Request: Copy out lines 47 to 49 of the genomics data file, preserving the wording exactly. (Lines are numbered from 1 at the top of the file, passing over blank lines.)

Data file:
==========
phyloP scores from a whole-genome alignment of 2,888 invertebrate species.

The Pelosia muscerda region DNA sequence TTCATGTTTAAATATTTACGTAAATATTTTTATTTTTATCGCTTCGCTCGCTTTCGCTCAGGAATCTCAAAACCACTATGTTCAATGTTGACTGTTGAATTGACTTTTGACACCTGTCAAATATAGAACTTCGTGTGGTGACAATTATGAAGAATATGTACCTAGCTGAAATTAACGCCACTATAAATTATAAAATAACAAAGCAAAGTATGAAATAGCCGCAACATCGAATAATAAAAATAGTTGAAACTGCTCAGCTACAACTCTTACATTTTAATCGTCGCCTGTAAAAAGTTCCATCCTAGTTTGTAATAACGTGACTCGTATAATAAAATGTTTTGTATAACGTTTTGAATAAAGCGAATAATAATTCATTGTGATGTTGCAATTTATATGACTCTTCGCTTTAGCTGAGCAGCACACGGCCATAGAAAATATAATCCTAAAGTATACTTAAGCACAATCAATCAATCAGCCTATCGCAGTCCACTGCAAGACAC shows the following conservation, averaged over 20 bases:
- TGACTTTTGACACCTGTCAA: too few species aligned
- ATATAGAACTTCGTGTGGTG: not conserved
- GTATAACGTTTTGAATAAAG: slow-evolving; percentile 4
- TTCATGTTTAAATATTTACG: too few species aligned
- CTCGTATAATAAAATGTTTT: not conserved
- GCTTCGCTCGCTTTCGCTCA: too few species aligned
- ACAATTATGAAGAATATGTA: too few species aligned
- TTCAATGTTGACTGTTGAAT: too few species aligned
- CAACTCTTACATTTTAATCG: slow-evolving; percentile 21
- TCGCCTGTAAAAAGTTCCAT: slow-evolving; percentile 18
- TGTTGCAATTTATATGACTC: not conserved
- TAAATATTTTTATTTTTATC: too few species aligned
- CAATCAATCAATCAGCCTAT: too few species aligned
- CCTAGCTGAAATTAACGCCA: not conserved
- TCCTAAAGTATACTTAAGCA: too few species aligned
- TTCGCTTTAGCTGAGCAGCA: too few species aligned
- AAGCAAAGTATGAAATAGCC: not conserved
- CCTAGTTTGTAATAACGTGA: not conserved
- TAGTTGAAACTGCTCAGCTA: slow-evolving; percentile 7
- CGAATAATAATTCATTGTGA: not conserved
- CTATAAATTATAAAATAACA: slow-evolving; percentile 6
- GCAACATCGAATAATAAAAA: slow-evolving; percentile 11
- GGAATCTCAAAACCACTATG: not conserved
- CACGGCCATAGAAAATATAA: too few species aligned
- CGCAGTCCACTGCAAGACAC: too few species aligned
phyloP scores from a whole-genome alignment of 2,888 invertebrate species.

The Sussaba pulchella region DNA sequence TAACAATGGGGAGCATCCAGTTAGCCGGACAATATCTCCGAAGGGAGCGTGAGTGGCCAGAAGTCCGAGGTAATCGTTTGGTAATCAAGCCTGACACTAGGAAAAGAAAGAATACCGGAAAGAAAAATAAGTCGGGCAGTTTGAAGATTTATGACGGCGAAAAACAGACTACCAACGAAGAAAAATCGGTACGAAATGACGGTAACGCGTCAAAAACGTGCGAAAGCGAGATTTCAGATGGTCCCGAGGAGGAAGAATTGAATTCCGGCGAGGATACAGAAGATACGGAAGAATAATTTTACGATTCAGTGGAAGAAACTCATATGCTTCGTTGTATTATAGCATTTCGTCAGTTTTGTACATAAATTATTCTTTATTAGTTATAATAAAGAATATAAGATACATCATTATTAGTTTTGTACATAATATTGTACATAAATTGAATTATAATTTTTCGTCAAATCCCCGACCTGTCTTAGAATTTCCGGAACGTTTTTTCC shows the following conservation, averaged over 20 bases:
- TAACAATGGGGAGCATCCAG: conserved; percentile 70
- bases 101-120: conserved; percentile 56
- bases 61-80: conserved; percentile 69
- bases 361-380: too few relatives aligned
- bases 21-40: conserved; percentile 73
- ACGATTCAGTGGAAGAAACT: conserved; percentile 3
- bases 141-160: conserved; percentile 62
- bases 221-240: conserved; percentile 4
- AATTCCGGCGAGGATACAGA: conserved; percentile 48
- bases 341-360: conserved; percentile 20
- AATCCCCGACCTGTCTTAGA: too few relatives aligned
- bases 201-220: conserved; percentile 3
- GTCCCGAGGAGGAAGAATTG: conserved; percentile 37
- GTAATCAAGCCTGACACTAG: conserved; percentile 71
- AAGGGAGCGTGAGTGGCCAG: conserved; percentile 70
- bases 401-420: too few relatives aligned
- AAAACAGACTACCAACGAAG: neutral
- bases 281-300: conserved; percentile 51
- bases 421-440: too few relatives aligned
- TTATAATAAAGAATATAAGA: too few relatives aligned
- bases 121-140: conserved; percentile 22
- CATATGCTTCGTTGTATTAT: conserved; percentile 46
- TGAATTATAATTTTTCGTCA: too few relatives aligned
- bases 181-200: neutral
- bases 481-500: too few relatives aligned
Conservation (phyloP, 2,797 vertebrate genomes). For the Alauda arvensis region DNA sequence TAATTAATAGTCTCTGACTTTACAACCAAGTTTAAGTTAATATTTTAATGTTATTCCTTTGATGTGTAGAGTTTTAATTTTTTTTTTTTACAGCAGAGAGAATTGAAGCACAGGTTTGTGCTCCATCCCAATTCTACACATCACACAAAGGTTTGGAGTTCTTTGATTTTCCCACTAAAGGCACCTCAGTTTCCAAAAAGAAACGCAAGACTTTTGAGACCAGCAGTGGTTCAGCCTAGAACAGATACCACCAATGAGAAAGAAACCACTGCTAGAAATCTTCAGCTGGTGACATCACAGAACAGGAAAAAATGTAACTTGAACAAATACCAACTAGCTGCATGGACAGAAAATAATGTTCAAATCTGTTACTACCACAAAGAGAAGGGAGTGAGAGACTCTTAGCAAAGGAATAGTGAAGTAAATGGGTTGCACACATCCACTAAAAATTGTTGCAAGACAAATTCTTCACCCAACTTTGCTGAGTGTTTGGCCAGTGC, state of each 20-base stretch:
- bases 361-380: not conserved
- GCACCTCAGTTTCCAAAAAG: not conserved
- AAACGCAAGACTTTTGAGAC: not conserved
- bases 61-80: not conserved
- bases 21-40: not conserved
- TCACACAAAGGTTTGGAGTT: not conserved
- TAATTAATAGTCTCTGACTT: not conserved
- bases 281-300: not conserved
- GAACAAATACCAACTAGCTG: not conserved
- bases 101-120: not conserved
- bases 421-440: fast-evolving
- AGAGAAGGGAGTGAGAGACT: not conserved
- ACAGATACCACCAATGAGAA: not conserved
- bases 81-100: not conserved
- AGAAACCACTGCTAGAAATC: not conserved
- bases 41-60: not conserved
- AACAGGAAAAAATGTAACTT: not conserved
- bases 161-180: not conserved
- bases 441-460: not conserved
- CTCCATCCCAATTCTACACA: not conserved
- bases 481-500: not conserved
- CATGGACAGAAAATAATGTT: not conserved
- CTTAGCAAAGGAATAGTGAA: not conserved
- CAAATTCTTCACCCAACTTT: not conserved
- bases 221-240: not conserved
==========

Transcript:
- bases 281-300: conserved; percentile 51
- bases 421-440: too few relatives aligned
- TTATAATAAAGAATATAAGA: too few relatives aligned